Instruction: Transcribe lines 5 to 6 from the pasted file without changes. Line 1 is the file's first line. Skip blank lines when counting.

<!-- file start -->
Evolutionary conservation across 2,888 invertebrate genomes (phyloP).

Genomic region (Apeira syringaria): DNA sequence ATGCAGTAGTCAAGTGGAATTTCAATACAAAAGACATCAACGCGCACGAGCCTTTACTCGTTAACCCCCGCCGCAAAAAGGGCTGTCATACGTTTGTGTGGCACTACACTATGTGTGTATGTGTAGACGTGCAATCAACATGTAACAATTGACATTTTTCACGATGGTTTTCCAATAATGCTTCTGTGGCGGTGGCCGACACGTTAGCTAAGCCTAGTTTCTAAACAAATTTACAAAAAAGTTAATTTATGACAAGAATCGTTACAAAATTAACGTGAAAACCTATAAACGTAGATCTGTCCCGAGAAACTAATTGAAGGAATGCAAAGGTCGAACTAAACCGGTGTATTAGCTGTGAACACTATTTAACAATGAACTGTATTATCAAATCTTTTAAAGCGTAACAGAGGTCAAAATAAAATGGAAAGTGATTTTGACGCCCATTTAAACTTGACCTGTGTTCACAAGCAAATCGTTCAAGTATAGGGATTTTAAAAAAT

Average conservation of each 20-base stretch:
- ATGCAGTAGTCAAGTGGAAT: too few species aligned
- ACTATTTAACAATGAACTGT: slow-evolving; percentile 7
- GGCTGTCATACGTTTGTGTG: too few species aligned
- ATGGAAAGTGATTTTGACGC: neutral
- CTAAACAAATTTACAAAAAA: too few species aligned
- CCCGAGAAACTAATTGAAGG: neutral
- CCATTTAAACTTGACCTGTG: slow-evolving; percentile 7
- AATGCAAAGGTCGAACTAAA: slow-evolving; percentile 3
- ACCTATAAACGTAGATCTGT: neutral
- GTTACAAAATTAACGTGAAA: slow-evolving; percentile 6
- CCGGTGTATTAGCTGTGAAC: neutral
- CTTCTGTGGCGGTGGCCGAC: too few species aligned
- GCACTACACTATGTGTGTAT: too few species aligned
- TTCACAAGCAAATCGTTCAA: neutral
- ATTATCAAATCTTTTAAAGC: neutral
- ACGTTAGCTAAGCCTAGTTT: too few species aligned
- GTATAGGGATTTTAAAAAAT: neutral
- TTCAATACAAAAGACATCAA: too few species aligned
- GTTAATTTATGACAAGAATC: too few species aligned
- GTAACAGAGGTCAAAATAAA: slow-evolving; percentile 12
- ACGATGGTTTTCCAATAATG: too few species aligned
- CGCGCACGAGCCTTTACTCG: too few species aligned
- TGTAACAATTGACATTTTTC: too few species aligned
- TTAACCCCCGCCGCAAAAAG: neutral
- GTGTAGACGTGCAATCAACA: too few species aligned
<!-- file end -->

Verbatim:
- ACTATTTAACAATGAACTGT: slow-evolving; percentile 7
- GGCTGTCATACGTTTGTGTG: too few species aligned